Imagens das páginas

deceit, lust, law-breaking-she impels . action : and the idea of a complete and us to an opposite set of qualities : universal benevolence is a point in the mildness, kindness, liberality, fairness, direction of the Ideal Centre, or a part truthfulness, humanity. temperance, of the Idea of Morality of which we chastity, obedience. These concep- have spoken.”-p. 163. tions must enter into the idea of the After all, this brings us not one inch end of human action. These must be nearer to the nature of the great idea included in the supreme law of human of moral goodness; for the question action. These points indicate the place still returns, what is benevolence? Is to which the lines of duty all tend. it a mere passive state of the sensibility, The supreme law of human action or does it also include a state of the must be found in the point to which all will? what is its distinguishing attrisuch lines converge. It may be con- bute? wherein does its moral character ceived as the Ideal Centre of such spe- consist? This question must be ancial moral tendencies as we have spo- swered, before we can have any idea ken; and thus, as the Idea of Mora- of moral goodness. It is by a similar lity.”—p. 162. Here we have a great process, that our author reaches his many things, such as liberality, fairness, four other cardinal virtues, of truth, of and so forth, all pointing to the great justice, of purity, and of order; and Idea of Goodness; but how are these shows them all to be parts of the things to be defined ? how are they to “Idea of Moral Goodness.” This is a be known, or what is it that constitutes tedious process, one would think, to their moral quality ? Until this be arrive at self-evident truths. shown, we may be told, “in a general His remarks on the subject of order way," that they all point to the Idea are so characteristic, that we shall reof Morality ;" but as to what that idea fer to them. “ The Supreme Law of is, we shall be as far from having any Human Action," says he, “in order to knowledge as before ; to our minds it operate effectively upon men's minds, will have " neither a local habitation," must be distinctly and definitely connor "a name."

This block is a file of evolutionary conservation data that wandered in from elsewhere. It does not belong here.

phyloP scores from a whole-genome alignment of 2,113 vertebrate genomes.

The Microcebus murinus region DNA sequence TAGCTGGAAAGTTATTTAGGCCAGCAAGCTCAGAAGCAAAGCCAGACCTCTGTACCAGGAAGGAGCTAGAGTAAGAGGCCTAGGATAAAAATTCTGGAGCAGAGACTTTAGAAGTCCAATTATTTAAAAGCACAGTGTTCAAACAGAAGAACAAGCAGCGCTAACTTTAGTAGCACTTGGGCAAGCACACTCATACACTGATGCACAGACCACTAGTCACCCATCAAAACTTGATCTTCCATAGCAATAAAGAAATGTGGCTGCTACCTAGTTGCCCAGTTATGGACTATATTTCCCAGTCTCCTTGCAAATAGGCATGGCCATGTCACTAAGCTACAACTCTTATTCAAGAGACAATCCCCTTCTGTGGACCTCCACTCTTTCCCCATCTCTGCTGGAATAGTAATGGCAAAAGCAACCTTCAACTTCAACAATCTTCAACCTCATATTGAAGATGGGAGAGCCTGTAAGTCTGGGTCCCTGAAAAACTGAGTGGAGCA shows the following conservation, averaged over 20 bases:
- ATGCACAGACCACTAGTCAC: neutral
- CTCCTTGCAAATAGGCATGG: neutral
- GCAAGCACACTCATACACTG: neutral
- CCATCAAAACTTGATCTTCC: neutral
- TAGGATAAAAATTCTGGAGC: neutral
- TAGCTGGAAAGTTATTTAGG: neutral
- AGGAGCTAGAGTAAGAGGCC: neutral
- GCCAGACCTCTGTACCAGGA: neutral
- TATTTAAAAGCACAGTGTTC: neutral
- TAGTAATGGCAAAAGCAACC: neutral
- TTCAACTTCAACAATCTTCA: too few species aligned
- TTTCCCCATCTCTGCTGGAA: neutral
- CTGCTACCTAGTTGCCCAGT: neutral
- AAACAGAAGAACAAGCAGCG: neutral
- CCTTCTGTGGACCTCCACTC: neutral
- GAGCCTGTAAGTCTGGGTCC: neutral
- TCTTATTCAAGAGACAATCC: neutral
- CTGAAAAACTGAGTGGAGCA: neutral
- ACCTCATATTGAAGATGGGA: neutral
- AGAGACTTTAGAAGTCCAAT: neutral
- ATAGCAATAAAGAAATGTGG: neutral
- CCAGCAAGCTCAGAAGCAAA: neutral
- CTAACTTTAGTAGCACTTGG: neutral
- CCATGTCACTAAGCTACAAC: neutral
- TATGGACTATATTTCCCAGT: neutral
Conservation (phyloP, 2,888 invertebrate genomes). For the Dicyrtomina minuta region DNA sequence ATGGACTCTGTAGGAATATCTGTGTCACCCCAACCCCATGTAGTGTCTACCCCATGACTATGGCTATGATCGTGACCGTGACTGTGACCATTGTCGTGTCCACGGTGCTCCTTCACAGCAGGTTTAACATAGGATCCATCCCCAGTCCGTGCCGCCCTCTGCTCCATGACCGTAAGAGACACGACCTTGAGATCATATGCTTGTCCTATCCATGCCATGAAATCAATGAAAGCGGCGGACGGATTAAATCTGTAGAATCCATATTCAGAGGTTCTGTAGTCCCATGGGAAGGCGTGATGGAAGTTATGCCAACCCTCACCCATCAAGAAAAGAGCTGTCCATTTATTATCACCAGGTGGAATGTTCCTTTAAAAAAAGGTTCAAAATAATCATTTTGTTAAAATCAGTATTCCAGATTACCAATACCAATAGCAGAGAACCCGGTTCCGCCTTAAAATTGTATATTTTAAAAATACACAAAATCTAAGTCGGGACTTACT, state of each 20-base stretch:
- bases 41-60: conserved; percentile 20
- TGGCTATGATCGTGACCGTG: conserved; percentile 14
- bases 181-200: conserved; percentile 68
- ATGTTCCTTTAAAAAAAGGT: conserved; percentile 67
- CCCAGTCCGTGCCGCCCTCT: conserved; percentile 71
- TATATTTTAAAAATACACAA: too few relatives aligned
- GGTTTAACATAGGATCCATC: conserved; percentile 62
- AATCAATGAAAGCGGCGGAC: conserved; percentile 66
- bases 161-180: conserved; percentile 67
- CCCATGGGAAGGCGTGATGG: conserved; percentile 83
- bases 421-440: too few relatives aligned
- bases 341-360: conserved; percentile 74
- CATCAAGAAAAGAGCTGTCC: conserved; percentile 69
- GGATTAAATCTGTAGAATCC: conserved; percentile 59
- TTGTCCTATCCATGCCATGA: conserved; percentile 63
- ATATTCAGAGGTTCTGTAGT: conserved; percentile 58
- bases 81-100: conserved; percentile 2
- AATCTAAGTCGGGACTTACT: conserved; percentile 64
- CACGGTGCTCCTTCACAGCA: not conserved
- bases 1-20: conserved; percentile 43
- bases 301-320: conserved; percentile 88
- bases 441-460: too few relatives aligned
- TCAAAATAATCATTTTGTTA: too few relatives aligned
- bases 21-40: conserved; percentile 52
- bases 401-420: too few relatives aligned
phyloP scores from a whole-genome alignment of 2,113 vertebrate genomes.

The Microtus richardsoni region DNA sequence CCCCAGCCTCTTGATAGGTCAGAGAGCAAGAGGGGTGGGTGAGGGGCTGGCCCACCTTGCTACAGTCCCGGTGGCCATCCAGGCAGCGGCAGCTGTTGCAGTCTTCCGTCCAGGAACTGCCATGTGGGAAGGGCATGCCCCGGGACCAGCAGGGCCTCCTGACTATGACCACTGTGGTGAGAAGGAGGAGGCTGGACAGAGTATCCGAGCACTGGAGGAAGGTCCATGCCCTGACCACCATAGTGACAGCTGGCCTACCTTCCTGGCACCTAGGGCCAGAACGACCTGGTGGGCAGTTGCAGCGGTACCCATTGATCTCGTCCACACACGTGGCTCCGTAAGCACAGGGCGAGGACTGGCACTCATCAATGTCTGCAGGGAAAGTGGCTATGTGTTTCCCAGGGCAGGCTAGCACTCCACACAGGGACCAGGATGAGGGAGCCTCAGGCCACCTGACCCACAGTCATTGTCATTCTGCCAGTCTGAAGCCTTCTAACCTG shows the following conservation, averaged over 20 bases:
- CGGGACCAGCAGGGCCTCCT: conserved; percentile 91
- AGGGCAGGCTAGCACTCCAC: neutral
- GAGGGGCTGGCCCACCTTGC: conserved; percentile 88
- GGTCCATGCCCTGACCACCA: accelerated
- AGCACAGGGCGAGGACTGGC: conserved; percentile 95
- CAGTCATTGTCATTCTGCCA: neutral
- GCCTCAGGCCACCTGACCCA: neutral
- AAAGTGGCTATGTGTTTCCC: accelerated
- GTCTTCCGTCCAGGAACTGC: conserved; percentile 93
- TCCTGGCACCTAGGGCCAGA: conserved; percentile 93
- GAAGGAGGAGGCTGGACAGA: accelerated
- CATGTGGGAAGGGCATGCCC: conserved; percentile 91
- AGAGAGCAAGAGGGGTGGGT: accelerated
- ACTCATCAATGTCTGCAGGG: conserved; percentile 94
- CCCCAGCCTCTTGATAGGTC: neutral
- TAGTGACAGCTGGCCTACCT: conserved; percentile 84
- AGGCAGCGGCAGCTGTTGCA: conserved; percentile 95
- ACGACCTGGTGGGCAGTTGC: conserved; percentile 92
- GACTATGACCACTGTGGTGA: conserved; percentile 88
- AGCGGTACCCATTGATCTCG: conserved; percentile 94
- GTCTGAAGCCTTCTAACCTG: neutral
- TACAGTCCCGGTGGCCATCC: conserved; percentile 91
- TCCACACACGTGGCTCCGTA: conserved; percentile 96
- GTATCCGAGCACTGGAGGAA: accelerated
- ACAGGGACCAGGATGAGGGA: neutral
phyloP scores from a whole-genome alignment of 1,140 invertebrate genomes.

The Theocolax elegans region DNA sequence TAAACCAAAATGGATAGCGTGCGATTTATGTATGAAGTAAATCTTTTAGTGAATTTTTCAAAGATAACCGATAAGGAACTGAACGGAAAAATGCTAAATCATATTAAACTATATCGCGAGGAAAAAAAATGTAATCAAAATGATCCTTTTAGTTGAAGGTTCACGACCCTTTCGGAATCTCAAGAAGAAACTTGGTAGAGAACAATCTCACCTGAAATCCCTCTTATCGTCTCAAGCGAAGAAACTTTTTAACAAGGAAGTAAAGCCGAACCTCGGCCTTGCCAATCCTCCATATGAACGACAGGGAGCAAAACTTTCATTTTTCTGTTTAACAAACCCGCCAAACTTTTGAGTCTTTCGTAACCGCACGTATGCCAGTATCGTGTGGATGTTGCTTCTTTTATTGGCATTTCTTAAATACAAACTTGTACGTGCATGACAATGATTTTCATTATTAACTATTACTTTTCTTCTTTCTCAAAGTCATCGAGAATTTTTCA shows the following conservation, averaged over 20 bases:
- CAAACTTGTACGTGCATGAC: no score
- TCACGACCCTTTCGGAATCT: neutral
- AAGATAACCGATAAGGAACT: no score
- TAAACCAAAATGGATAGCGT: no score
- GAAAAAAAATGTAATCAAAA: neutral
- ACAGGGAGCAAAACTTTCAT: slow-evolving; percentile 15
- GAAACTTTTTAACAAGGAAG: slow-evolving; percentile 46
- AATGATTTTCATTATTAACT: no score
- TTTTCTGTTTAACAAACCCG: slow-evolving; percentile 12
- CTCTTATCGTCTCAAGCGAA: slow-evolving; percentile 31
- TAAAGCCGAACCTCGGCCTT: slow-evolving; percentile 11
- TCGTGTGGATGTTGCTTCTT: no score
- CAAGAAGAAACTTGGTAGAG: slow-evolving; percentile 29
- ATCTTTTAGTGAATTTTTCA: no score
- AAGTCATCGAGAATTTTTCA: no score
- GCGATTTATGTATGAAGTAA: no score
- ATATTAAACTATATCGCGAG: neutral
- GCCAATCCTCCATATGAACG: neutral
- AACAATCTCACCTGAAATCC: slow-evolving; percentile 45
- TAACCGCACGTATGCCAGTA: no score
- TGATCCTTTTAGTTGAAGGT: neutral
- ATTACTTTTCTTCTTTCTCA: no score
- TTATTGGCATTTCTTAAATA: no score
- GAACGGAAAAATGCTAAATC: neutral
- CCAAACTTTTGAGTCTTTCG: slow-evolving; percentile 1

ceived, at least in some of its parts and "We may proceed somewhat fur- applications. But all distinct and defither,” says our author, “in the deter- nite conceptions of Laws of Human Acmination of this Ideal Centre, or Idea tion must involve a reference to the relaof Morality.” What is it, then ? Why, tion which positive Laws establish. “The Supreme Law of human nature Hence, moral rules, in order to be dismust be a Law which belongs to man tinct and definite, must depend upon as man; a thing in which all men Laws; and MUST SUPPOSE LAWS TO sympathize, and which binds together BE FIXED AND PERMANENT.

It is our man and man by the tie of their com duty to promote, by our acts, this fixity mon humanity," &c.,--p. 162. But and permanence; and the Duty, of what is it? . It excludes all that ope course, extends to our internal actions, rates merely to separate men; for ex to Will, Intention, Desire and affection, ample, all desires that tend to a centre as well as to external acts.

We must in each individual, without any regard conform our dispositions to the Laws ; to the common sympathy of mankind; obey the laws cordially, or administer and especially, all affections which ope- them carefully, according to the posirate directly to introduce discord and tion we may happen to hold in the conflict; as we have seen, accordingly, community. This disposition may be that it excludes malice and anger, and denoted by the term Order, understood directs us to mildness and kindness.” in a large and comprehensive sense." Very well; but what is it that is to do —p. 165. . . .“ The Idea of Order in all this? " The absence of all the af- this comprehensive sense is part of the fections which tend to separate men, Central İdea of Morality.”—p. 166. and the aggregate of the affections Thus," says our author, “ we have which tend to unite them, may be ex- five Ideas, Benevolence, Justice, Truth, pressed by the term Benevolence." Purity, and Order, which may be conp. 162-3. "Well; but what is benevo- sidered as the elements of the Central lence? It includes all the ties of love Idea of Morality, or as the cardinal which bind men together.” ... "This points of the Supreme Rule of Human affection of love to man as man, is a Action."-p. 166. part of the supreme law of human But yet the idea of moral goodness,